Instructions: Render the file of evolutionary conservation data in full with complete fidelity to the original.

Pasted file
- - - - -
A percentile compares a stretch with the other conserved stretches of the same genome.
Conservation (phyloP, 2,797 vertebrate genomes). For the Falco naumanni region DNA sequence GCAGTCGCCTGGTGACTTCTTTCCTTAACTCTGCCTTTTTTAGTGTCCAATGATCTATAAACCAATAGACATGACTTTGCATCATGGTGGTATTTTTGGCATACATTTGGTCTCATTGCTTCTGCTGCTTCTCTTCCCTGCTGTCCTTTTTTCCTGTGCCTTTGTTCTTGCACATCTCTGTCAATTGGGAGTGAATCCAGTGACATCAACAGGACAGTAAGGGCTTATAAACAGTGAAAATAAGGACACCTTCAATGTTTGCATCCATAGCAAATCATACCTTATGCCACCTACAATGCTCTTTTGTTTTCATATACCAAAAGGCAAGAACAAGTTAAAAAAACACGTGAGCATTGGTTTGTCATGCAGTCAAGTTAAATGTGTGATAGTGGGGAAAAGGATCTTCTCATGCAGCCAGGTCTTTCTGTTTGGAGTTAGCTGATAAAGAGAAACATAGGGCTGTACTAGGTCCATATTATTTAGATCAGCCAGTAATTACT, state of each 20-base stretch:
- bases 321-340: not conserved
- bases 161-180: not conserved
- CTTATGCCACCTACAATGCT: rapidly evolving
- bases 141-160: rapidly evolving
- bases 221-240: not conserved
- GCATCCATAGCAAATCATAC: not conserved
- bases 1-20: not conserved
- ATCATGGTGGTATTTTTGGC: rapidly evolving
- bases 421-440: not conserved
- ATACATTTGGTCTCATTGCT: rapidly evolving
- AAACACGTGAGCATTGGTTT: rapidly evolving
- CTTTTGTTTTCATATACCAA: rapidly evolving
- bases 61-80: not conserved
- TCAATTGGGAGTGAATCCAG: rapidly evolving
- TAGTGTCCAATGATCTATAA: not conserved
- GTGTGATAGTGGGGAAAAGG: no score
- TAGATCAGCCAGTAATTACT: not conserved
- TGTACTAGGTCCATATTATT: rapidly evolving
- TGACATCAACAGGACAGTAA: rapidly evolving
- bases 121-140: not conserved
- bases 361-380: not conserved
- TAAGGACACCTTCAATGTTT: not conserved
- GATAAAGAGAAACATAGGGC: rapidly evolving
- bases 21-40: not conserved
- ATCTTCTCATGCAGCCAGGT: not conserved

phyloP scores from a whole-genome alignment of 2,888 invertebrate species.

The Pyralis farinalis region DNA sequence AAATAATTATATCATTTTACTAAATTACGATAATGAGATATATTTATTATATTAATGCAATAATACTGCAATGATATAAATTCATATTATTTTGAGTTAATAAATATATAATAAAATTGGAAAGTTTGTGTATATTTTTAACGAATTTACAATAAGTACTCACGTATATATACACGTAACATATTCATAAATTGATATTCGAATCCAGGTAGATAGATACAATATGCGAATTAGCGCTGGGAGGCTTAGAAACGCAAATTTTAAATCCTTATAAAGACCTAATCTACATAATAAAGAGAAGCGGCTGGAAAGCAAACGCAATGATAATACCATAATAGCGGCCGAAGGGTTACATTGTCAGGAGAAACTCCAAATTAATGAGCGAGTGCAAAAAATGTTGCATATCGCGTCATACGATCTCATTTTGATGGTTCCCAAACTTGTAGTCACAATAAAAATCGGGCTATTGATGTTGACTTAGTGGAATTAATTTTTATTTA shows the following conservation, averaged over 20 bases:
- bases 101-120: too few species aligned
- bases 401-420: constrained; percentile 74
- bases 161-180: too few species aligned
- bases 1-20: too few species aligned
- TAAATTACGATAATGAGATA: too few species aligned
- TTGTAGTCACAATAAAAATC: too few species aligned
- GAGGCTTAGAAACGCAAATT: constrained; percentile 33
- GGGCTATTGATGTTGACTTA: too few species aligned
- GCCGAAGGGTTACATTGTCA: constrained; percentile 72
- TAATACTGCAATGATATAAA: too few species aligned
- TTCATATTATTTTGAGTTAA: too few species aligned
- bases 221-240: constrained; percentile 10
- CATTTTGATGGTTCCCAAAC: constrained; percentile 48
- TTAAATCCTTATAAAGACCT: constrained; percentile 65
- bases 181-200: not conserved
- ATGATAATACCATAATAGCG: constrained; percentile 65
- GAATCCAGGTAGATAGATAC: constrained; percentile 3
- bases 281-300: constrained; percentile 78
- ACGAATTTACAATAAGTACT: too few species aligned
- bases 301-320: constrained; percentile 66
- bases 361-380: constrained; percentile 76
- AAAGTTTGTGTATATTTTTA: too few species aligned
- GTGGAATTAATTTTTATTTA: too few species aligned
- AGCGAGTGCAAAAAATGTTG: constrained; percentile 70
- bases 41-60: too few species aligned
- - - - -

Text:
A percentile compares a stretch with the other conserved stretches of the same genome.
Conservation (phyloP, 2,797 vertebrate genomes). For the Falco naumanni region DNA sequence GCAGTCGCCTGGTGACTTCTTTCCTTAACTCTGCCTTTTTTAGTGTCCAATGATCTATAAACCAATAGACATGACTTTGCATCATGGTGGTATTTTTGGCATACATTTGGTCTCATTGCTTCTGCTGCTTCTCTTCCCTGCTGTCCTTTTTTCCTGTGCCTTTGTTCTTGCACATCTCTGTCAATTGGGAGTGAATCCAGTGACATCAACAGGACAGTAAGGGCTTATAAACAGTGAAAATAAGGACACCTTCAATGTTTGCATCCATAGCAAATCATACCTTATGCCACCTACAATGCTCTTTTGTTTTCATATACCAAAAGGCAAGAACAAGTTAAAAAAACACGTGAGCATTGGTTTGTCATGCAGTCAAGTTAAATGTGTGATAGTGGGGAAAAGGATCTTCTCATGCAGCCAGGTCTTTCTGTTTGGAGTTAGCTGATAAAGAGAAACATAGGGCTGTACTAGGTCCATATTATTTAGATCAGCCAGTAATTACT, state of each 20-base stretch:
- bases 321-340: not conserved
- bases 161-180: not conserved
- CTTATGCCACCTACAATGCT: rapidly evolving
- bases 141-160: rapidly evolving
- bases 221-240: not conserved
- GCATCCATAGCAAATCATAC: not conserved
- bases 1-20: not conserved
- ATCATGGTGGTATTTTTGGC: rapidly evolving
- bases 421-440: not conserved
- ATACATTTGGTCTCATTGCT: rapidly evolving
- AAACACGTGAGCATTGGTTT: rapidly evolving
- CTTTTGTTTTCATATACCAA: rapidly evolving
- bases 61-80: not conserved
- TCAATTGGGAGTGAATCCAG: rapidly evolving
- TAGTGTCCAATGATCTATAA: not conserved
- GTGTGATAGTGGGGAAAAGG: no score
- TAGATCAGCCAGTAATTACT: not conserved
- TGTACTAGGTCCATATTATT: rapidly evolving
- TGACATCAACAGGACAGTAA: rapidly evolving
- bases 121-140: not conserved
- bases 361-380: not conserved
- TAAGGACACCTTCAATGTTT: not conserved
- GATAAAGAGAAACATAGGGC: rapidly evolving
- bases 21-40: not conserved
- ATCTTCTCATGCAGCCAGGT: not conserved

phyloP scores from a whole-genome alignment of 2,888 invertebrate species.

The Pyralis farinalis region DNA sequence AAATAATTATATCATTTTACTAAATTACGATAATGAGATATATTTATTATATTAATGCAATAATACTGCAATGATATAAATTCATATTATTTTGAGTTAATAAATATATAATAAAATTGGAAAGTTTGTGTATATTTTTAACGAATTTACAATAAGTACTCACGTATATATACACGTAACATATTCATAAATTGATATTCGAATCCAGGTAGATAGATACAATATGCGAATTAGCGCTGGGAGGCTTAGAAACGCAAATTTTAAATCCTTATAAAGACCTAATCTACATAATAAAGAGAAGCGGCTGGAAAGCAAACGCAATGATAATACCATAATAGCGGCCGAAGGGTTACATTGTCAGGAGAAACTCCAAATTAATGAGCGAGTGCAAAAAATGTTGCATATCGCGTCATACGATCTCATTTTGATGGTTCCCAAACTTGTAGTCACAATAAAAATCGGGCTATTGATGTTGACTTAGTGGAATTAATTTTTATTTA shows the following conservation, averaged over 20 bases:
- bases 101-120: too few species aligned
- bases 401-420: constrained; percentile 74
- bases 161-180: too few species aligned
- bases 1-20: too few species aligned
- TAAATTACGATAATGAGATA: too few species aligned
- TTGTAGTCACAATAAAAATC: too few species aligned
- GAGGCTTAGAAACGCAAATT: constrained; percentile 33
- GGGCTATTGATGTTGACTTA: too few species aligned
- GCCGAAGGGTTACATTGTCA: constrained; percentile 72
- TAATACTGCAATGATATAAA: too few species aligned
- TTCATATTATTTTGAGTTAA: too few species aligned
- bases 221-240: constrained; percentile 10
- CATTTTGATGGTTCCCAAAC: constrained; percentile 48
- TTAAATCCTTATAAAGACCT: constrained; percentile 65
- bases 181-200: not conserved
- ATGATAATACCATAATAGCG: constrained; percentile 65
- GAATCCAGGTAGATAGATAC: constrained; percentile 3
- bases 281-300: constrained; percentile 78
- ACGAATTTACAATAAGTACT: too few species aligned
- bases 301-320: constrained; percentile 66
- bases 361-380: constrained; percentile 76
- AAAGTTTGTGTATATTTTTA: too few species aligned
- GTGGAATTAATTTTTATTTA: too few species aligned
- AGCGAGTGCAAAAAATGTTG: constrained; percentile 70
- bases 41-60: too few species aligned